Today I watched four excellent talks on progressive web apps (PWAs for short). Below are my notes with the most interesting points of each video.
A common theme is performance optimization: PWAs can challenge native apps only if they are fast and reliable enough.
Check this trailer:
This is one of the best documentary series I have ever seen. It is about a world that was (or still is) unknown to me: “design” as a profession. Of course, I was aware of “design” as an activity before watching, but not the depth and sophistication that goes into it.
The show explains why design is not just “applied art” but how it defines the way we feel about and interact with the world. It taught me not to think of product vs. experience: the product itself is the experience, the product creates its own world. Moreover, design is actually problem solving: good design is not only beauty but it solves problems, and bad design is not just a lack of beauty but it also creates problems.
Eight episode presents the life of eight very different personality. None of them seems to be driven by their ego but by their passion for their craft. They have an impact because their message is broader than themselves: they don’t want “my design” but “good design”.
Below are some of the words and ideas from the series that I found particularly interesting.
While some say that electronic dance music is just a fad, it is undoubtedly one of the most popular music genres today.
Though I am kind of an older armchair EDM fan and not the young party animal, I was curious to see how the genre evolves over time and started brainstorming about a potential analysis, and so more than a year ago I’ve set up a small piece of software that started collecting data.
At the beginning I have asked fairly simple questions like “Which are the most popular songs?” and “How did they become popular: instantly or gradually?”, but as I was getting the answers, more and more questions have arisen and many unexpected patterns have been discovered.
In the following I present the results of my analysis and I hope you too will find some interesting bits and pieces about the worldwide EDM community.
I don’t remember how I stumbled upon this two talks, they were saved in my bookmarks for quite a long time, and now finally now I managed to watch them.
Both are excellent lectures full of with advice that can be applied not only to programming, but to many, if not all, areas of our lives. I highly recommend you watching these.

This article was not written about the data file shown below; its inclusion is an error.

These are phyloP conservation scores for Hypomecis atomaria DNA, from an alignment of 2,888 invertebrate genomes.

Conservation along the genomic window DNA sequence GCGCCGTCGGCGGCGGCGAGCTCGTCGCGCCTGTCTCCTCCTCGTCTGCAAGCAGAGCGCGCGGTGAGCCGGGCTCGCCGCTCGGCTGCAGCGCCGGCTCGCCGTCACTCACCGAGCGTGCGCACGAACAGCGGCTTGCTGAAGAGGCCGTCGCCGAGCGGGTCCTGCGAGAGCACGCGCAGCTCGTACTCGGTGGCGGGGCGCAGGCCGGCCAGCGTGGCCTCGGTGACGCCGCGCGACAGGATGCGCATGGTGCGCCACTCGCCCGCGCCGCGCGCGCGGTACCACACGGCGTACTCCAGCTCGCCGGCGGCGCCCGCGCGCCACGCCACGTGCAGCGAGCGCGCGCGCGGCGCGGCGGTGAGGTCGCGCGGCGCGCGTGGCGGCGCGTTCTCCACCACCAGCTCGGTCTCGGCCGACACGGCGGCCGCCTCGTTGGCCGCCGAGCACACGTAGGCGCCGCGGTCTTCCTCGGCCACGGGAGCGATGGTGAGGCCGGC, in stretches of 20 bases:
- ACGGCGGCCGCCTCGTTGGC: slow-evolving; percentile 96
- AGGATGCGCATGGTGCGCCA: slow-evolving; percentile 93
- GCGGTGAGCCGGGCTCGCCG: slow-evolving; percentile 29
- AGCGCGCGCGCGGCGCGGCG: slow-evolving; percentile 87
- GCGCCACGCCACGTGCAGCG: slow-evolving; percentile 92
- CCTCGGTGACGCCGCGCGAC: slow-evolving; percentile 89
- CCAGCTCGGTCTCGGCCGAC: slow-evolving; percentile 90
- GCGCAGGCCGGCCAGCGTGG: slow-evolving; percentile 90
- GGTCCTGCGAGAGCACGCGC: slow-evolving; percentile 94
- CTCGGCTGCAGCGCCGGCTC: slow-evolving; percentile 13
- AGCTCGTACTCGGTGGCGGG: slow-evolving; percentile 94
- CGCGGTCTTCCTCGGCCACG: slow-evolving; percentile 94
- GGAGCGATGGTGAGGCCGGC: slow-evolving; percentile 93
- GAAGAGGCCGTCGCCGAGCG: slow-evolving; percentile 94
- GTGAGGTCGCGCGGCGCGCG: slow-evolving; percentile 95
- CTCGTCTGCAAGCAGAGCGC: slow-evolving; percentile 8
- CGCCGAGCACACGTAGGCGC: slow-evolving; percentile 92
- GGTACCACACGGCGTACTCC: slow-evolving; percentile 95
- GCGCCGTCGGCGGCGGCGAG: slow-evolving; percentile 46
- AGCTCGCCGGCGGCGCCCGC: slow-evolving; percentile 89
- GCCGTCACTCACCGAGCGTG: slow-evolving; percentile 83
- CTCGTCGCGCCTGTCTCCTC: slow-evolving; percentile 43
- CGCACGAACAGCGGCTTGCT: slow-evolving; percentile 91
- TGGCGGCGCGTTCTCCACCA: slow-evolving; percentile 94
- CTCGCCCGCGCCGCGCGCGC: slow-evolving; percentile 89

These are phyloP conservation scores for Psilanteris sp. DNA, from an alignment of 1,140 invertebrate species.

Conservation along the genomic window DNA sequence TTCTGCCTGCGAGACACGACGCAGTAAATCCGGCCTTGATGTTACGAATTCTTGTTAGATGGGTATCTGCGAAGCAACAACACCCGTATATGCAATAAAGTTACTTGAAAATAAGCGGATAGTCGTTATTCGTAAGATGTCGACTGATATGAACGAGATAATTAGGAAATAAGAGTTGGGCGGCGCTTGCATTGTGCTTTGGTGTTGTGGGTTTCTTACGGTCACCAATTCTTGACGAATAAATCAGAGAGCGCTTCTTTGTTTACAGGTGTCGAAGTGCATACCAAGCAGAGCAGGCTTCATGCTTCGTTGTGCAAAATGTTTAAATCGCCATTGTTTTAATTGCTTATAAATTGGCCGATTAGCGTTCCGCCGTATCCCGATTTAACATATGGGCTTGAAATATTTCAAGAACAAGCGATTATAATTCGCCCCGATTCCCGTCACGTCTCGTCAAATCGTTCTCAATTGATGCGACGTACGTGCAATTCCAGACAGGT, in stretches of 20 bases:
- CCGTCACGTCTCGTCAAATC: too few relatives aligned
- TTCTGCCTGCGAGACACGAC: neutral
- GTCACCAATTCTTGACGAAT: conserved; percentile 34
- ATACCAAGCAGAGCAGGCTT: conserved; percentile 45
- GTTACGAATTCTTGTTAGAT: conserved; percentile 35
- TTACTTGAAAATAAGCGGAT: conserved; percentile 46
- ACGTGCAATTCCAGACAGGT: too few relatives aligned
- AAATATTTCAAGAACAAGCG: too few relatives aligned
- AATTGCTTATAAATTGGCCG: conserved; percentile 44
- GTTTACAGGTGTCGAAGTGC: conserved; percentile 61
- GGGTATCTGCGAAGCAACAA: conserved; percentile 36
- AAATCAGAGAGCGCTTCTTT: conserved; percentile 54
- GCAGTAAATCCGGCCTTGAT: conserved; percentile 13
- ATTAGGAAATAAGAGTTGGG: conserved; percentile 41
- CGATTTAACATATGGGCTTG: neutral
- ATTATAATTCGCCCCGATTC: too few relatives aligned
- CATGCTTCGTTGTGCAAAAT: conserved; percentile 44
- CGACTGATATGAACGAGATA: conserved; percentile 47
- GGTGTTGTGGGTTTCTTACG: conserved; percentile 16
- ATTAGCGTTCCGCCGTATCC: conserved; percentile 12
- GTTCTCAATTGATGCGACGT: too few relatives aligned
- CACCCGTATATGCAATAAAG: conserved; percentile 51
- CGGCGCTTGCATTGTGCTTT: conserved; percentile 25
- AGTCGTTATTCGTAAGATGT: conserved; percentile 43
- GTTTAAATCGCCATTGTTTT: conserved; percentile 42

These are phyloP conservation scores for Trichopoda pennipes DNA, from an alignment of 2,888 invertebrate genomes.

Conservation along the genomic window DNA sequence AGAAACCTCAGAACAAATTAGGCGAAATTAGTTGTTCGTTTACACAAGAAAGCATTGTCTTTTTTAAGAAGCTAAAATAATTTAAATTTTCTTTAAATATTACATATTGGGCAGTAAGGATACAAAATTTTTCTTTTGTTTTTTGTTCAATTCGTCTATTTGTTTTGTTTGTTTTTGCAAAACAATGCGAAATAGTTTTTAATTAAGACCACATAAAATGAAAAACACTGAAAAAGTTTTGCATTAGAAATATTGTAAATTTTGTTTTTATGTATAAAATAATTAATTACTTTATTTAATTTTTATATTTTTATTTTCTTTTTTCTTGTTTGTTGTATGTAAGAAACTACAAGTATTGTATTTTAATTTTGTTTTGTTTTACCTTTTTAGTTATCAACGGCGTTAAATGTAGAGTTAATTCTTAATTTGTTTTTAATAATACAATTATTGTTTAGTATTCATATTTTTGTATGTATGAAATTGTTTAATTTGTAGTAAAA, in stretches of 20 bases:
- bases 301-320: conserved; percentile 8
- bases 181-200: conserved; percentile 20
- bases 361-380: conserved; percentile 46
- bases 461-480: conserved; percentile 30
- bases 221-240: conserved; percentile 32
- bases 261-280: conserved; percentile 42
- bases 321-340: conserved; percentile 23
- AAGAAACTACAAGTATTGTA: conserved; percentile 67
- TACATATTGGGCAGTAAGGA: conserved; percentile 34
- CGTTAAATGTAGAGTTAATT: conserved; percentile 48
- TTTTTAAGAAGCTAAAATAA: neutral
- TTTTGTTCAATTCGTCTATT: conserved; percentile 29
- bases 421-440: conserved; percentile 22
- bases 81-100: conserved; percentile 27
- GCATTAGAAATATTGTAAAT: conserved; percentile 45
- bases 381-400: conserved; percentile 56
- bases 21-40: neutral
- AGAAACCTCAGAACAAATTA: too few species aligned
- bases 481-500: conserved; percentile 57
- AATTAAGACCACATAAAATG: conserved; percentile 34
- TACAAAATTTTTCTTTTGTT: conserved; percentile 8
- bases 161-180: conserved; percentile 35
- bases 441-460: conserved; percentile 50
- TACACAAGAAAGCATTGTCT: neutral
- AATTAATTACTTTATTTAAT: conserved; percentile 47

I started this blog about one and a half years ago with no specific goals in my head. Soon, I realized that I’m a really bad writer. Every time I had ideas about a potential new post, I was stuck with putting them into a form that is concise, easy to follow and not just the regurgitation of the stuff I read.
On the other side, I do a lot of things that is not publishable. For example, would you think that one of the largest stock photo services had a bug that allowed the download of their files for free? I reported that, the issue got fixed, but got no other response. What would have happened if I wrote a post on the process? From a technical point of view, the bug was very easy to exploit (it was simply about changing the parameters in the request sent to the server and the response contained the high-quality files), but illegal as hell. Of course, writing down the process falls under freedom of speech, but by doing so one also acknowledges an act of “unauthorized use of a computer system”. That’s not a wise thing to do by any measures. Other stuff I do, like internal tool for a client company, involves non-disclosure agreements and are completely boring for those not involved in the project.
Also, I’m very bad at teaching things to others. I love learning on my own and doing things on my own. I want to change that a little bit. Now, here’s 3 post categories I define as goals: 1) my side projects, 2) books I read, 3) article recommendations. Hopefully that will put me into the blogging mindset. I will take it as a success if I manage to produce at least 1 post per week for the rest of the year. If that happens, I will buy a WordPress premium to edit the template a bit.
As obfuscators are usually very sophisticated from a technical point of view, I like analyzing and trying to understand them. The solution provided by JScrambler is not just another obfuscator, it has other useful features as well (like code traps, such as browser lock). But as other obfuscators, it isn’t infallible either.